It's pretty simple. The theory of general relativity models gravity as local spacetime curvature. With respect to this model gravity IS local spacetime curvature and IS considered to exist for the GR domain of applicability. So a absolute answer that it exists, or doesn't exist, is irrelevant. It exists in GR but it doesn't exist in Newton's Law of Gravitation. Personally I think we directly measured the geodetic effect, spacetime curvature, during the Gravity Probe B experiment. If you want a yes or no answer then ask me whether the predictions derived from EInstein's theoretical model have been empirically confirmed when tested. The answer is yes.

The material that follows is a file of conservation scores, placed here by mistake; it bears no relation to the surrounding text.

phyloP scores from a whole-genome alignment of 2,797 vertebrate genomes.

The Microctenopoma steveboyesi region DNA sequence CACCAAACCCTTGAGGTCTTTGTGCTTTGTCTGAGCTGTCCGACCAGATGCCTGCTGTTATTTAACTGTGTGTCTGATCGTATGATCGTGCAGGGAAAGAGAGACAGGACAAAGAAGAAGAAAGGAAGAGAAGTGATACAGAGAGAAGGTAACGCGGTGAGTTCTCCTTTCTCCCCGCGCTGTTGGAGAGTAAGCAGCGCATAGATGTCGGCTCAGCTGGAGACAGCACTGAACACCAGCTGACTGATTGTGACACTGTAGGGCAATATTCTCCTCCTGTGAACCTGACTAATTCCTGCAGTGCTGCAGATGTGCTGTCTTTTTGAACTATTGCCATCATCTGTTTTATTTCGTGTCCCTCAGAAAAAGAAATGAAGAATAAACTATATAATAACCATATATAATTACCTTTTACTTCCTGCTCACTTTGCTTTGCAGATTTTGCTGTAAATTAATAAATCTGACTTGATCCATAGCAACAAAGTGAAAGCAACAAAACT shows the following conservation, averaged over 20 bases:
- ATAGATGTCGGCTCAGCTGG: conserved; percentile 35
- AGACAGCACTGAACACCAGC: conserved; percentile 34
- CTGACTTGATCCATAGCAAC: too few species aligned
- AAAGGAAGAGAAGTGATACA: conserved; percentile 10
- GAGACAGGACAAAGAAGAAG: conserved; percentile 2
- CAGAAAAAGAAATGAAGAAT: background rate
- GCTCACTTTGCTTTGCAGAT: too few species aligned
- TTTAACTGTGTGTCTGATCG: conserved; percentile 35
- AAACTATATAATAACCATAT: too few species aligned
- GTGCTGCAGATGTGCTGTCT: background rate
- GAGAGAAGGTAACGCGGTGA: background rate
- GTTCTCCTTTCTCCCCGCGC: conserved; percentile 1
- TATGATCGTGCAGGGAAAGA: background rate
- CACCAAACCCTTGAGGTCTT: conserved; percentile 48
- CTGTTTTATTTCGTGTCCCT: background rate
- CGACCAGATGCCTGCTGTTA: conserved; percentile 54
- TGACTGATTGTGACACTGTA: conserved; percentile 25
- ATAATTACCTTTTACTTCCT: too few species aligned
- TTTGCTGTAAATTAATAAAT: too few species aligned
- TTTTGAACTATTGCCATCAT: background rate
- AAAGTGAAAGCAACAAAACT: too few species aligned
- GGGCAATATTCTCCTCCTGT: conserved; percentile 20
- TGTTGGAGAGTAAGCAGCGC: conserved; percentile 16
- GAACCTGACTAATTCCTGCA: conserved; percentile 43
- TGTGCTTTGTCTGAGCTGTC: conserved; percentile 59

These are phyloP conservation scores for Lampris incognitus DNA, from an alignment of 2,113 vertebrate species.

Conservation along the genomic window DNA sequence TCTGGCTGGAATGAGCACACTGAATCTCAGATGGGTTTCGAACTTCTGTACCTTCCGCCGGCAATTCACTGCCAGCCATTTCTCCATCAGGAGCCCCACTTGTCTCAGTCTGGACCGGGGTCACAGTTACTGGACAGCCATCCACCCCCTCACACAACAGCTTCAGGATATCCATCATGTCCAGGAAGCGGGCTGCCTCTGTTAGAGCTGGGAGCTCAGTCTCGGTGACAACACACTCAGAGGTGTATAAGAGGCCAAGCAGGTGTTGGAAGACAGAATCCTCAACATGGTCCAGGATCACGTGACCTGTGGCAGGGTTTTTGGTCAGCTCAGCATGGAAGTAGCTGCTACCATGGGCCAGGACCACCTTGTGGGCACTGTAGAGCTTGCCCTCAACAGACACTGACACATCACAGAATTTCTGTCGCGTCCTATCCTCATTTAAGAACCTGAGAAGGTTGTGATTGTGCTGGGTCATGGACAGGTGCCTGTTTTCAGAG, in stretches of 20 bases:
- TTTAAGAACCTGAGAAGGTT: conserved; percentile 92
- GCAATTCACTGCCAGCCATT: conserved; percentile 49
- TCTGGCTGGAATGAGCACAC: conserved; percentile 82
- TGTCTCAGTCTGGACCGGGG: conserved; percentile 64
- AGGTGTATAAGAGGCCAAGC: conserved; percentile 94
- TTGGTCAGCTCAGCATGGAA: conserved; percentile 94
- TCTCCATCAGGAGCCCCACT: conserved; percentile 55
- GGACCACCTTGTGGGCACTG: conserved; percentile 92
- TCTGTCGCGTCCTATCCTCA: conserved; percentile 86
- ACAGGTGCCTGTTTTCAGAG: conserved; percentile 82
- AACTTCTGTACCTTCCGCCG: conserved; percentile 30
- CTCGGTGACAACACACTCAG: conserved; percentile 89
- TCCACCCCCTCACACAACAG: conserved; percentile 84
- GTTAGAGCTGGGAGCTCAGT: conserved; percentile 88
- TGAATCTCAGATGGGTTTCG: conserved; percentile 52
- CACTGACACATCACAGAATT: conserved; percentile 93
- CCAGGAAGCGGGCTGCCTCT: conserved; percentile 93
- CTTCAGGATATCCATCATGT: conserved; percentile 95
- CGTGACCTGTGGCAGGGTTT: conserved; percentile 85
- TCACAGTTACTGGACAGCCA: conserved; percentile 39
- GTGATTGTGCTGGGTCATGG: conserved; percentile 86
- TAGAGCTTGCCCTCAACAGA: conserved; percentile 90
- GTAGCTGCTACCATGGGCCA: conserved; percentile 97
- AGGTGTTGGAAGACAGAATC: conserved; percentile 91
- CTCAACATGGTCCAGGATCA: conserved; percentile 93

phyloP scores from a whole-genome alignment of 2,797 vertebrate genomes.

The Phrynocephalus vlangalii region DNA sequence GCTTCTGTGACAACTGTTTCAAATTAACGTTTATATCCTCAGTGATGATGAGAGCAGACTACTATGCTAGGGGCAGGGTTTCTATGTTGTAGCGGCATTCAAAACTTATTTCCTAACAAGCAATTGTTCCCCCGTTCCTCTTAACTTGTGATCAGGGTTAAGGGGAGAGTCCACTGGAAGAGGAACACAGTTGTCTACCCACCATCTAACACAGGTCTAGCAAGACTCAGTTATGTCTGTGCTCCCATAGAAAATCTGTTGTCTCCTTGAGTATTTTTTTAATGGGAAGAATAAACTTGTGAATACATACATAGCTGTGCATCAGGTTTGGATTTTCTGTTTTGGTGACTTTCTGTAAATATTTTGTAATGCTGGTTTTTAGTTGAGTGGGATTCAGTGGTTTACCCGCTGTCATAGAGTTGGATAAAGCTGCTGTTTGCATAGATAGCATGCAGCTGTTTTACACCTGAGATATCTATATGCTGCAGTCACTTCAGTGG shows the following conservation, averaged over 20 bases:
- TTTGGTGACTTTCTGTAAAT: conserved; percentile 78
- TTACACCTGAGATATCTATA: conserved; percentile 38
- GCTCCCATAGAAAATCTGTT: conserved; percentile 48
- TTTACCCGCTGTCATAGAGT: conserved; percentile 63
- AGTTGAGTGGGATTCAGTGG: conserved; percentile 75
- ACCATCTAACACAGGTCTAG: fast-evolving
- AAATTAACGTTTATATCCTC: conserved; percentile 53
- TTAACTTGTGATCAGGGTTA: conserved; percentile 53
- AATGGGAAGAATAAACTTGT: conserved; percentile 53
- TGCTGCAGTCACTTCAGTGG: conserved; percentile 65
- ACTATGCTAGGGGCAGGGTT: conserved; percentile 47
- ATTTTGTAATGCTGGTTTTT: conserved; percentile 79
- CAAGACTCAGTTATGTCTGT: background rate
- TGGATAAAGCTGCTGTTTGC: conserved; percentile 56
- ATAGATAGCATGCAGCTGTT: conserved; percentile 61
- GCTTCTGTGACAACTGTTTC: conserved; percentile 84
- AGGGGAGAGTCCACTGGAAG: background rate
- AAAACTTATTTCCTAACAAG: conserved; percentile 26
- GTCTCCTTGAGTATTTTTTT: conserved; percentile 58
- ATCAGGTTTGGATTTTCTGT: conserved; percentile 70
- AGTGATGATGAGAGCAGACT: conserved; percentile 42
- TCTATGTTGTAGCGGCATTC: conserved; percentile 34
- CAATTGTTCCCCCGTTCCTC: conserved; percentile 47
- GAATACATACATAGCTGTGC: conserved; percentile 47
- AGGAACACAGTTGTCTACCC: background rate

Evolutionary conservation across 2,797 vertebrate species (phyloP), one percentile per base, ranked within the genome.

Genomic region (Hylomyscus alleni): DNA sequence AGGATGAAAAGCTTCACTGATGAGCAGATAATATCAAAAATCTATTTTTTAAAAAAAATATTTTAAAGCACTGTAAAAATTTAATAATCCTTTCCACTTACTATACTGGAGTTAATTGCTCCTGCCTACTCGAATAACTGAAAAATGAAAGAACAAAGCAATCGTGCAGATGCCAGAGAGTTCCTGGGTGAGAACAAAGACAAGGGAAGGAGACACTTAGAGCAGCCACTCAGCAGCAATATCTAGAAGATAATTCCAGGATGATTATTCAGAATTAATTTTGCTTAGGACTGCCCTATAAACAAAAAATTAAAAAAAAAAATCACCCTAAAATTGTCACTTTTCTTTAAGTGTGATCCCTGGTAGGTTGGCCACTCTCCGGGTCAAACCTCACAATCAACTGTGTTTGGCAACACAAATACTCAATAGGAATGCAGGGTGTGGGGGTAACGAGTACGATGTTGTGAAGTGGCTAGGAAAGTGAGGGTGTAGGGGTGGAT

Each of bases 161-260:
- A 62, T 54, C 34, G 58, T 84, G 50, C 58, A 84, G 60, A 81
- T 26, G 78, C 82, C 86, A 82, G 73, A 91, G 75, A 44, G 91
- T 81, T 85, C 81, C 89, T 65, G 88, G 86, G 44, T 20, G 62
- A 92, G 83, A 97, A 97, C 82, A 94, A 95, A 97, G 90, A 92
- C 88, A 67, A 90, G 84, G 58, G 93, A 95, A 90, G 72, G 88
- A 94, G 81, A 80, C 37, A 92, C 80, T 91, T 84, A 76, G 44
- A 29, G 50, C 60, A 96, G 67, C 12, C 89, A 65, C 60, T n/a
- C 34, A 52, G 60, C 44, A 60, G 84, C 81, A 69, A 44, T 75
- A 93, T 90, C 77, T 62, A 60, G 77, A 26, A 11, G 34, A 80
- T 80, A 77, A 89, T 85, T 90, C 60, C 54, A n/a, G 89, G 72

Infinitesimal means very, very, ....... small. So small that when we connect the dots tangent to every point on the spacetime manifold we find out that the local spacetime can be flat over very large areas. Even in the strong field the local spacetime is flat over the segment where you're at. At the very least. The choice of coordinates used in an analysis, what scientists do, is a function of what's appropriate for the goals of the analysis they're working on. It's about modeling natural phenomena not finding absolute answers to questions that can only be confirmed or falsified each time the questions asked.